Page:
Anyway, this is a long-winded way of saying that when I finally saw the house that was to be our home, my husband was at home recovering, and I took my friend J with me (as she is always up for ‘neb’ as my northern friends say). We were standing on the patio and listening to see if the noise from the North Circular Road was too loud to tolerate when a white apparition jumped over the fence, yowling, and threw himself on his back to have his belly scratched. Yes, this was our welcome to the neighbourhood.

img_9226Once we had moved into our house, the mysterious fluffy visitor continued to pay us regular visits. In the morning, he was immaculately groomed. By the afternoon, he was usually covered in twigs and dead leaves. Whenever he arrived, he would walk in, plonk himself down in the most convenient chair, and go to sleep. It was rather comforting, having him there while I worked away at my computer. Who was he, and where did he belong? His visits got longer and longer, and eventually we checked the tag on his collar. His name was Bailey, and he lived about ten houses up the road. If we carried him home he would jump out of our arms on his doorstep, but he seemed unable to work out where his house was if his paws were on the pavement. We were, in effect, his personal taxi service.


On one supposedly Bailey-less occasion, I was working in the office when I heard Bailey’s owner  H berating him from the front garden.

‘Bailey!’ she said, ‘Come down from there and stop making a show of yourself’.

And then came a familiar howl.

I went downstairs to find Bailey balanced on the top of the eight-foot high doorway that leads to my back-garden, his face wrinkled in distress. He appeared to be unable to get himself down. His cries were pathetic.

Two youngsters from the local school passed by, and looked at him with worried expressions.

‘It’s Bailey’,  they chorused, for the cat is a local celebrity.  ‘Is he stuck?’.

‘No he blooming isn’t’, said H, ‘He’s just being dramatic’.

But fuss or not, he wasn’t moving. My husband arrived home from work to find me tottering on a dining-room chair and trying to retrieve an enormous fuzzy animal from the top of a rickety fence. Being six-feet two inches tall, he was able to remedy the situation quickly and efficiently, and so it was that Bailey was returned home.

img_9223The thing about Bailey is that he thinks he’s human. When he strolls through the garden, the birds and squirrels look up briefly and then carry on, because it’s clear that there’s as much chance of him chasing them as there is of me prowling through the hawthorn on all fours. He gets intensely frustrated when people don’t understand what he wants. All this sitting in the sink, for example, was meant to inform me that he wanted to drink from the tap. Of course.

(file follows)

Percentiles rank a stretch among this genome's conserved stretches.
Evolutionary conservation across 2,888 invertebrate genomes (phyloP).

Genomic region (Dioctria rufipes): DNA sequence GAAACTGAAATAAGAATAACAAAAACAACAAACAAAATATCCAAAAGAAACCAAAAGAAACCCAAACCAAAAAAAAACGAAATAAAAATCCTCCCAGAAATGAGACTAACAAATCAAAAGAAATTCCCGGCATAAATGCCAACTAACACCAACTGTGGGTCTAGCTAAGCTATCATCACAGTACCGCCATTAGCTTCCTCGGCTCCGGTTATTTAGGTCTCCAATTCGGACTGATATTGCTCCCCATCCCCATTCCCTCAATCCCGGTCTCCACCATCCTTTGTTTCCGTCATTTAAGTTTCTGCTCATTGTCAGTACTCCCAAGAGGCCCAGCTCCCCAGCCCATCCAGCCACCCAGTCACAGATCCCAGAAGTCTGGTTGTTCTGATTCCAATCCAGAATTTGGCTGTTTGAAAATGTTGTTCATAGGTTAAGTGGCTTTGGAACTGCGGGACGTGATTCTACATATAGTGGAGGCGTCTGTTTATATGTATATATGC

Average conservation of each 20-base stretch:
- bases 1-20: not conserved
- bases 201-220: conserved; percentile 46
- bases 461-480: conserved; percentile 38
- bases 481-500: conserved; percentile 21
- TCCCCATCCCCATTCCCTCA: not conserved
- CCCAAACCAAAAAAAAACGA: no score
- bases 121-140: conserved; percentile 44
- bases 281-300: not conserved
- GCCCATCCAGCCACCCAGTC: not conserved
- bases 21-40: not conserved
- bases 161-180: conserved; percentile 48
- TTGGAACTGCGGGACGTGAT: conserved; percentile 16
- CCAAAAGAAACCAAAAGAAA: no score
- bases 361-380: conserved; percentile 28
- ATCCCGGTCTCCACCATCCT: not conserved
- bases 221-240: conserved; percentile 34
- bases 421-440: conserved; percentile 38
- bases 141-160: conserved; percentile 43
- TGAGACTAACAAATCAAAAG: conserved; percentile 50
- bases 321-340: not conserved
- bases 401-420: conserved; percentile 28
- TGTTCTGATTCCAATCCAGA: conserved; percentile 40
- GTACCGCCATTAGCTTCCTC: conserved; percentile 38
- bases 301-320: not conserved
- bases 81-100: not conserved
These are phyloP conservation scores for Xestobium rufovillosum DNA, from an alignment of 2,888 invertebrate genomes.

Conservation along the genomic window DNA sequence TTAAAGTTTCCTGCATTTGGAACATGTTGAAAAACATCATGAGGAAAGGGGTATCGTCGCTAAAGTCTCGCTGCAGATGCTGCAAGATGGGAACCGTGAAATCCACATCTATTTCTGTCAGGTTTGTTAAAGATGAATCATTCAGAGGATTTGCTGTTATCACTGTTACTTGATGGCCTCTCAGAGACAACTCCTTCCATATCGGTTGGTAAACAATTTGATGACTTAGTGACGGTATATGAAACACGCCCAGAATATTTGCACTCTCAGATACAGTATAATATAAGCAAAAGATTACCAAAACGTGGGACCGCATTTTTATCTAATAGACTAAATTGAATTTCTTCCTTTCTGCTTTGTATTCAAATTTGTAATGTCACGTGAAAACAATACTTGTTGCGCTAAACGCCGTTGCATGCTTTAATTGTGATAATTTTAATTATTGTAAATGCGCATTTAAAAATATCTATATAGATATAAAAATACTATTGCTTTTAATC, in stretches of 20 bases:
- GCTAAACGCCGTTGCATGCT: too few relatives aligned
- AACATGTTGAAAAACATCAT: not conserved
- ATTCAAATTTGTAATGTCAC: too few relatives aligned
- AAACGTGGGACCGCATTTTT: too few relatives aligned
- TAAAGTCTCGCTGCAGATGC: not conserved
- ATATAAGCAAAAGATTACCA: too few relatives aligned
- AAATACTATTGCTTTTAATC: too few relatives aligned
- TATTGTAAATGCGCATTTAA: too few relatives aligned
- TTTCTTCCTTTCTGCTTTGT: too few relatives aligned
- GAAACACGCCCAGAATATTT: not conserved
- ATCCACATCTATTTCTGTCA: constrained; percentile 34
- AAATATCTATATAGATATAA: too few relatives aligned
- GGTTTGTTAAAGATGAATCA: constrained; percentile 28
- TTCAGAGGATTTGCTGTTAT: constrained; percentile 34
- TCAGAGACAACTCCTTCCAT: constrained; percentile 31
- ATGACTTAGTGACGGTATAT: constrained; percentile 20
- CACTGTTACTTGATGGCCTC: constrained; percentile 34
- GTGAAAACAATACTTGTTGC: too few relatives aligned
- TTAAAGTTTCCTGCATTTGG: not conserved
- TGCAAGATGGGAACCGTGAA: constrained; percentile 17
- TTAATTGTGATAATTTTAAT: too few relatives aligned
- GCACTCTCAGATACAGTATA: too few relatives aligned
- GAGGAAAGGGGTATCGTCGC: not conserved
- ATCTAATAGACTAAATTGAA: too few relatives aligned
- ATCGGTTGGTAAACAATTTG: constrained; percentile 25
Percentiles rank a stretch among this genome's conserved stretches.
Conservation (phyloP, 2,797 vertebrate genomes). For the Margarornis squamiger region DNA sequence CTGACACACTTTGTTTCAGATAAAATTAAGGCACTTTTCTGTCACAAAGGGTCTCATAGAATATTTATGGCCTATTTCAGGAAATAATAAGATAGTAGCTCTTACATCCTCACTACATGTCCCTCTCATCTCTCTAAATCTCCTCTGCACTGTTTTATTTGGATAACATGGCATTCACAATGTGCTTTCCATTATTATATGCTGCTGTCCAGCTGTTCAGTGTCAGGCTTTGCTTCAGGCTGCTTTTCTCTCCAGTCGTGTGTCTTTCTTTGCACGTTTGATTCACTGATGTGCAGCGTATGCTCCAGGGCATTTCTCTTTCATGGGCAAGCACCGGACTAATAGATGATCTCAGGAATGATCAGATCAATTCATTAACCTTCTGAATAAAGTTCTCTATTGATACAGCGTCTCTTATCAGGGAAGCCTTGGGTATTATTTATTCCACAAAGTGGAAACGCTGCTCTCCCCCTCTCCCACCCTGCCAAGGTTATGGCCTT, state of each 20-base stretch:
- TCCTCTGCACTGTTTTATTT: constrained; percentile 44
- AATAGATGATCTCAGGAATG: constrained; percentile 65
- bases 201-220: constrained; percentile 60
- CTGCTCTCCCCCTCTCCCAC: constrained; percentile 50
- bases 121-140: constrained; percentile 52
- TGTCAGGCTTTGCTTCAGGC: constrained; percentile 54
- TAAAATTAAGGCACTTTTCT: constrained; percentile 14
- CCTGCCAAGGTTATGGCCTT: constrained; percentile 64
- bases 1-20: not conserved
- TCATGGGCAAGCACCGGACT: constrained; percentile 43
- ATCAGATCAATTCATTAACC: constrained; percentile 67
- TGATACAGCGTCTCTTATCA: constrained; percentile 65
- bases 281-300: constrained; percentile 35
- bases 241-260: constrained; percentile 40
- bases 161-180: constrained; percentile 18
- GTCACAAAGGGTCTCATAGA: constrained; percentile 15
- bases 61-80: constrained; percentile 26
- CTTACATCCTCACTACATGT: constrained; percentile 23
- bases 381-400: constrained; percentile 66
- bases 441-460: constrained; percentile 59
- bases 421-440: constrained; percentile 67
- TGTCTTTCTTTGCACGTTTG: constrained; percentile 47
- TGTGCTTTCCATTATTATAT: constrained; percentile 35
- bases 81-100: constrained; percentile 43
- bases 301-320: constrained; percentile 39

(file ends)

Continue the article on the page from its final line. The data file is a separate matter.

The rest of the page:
Bailey isn’t allowed to come indoors at our house any more, because as you might remember we now have a very shy little cat who is completely freaked out by the presence of others of her species. But Bailey has taken to disappearing from his house for days on end, so when he turned up at our house on Sunday we felt we had to take him in until H got home. We confined him to the kitchen, where he sat in the sink glowering, as if the kitchen was his (rather inadequate) fiefdom. It was just like the old days. And when H and her daughter arrived to carry him home, it was as if his servants had arrived with a sedan chair and a fine plump cushion, as befitted his aristocratic status.

Where have you been?

Where have you been?

It is clear that we never really own a cat. They have their own views of how the world should be, and nothing we do will ever change them. It is also clear that every cat is an individual, with his own preferences and habits, foibles and tastes. Every cat has personality, but some personalities, and some cats, are much bigger than others. As Samuel Pepys said of his own cat: ‘He is a very fine cat indeed’.

All blog content copyright Vivienne Palmer. Free to use and share non-commercially, but please attribute/link back to the blog, thank you!

Wednesday Weed – Pampas Grass

Every Wednesday, I hope to find a new ‘weed’ to investigate. My only criterion will be that I will not have deliberately planted the subject of our inquiry. Who knows what we will find…..


Pampas grass (Cortaderia sp.)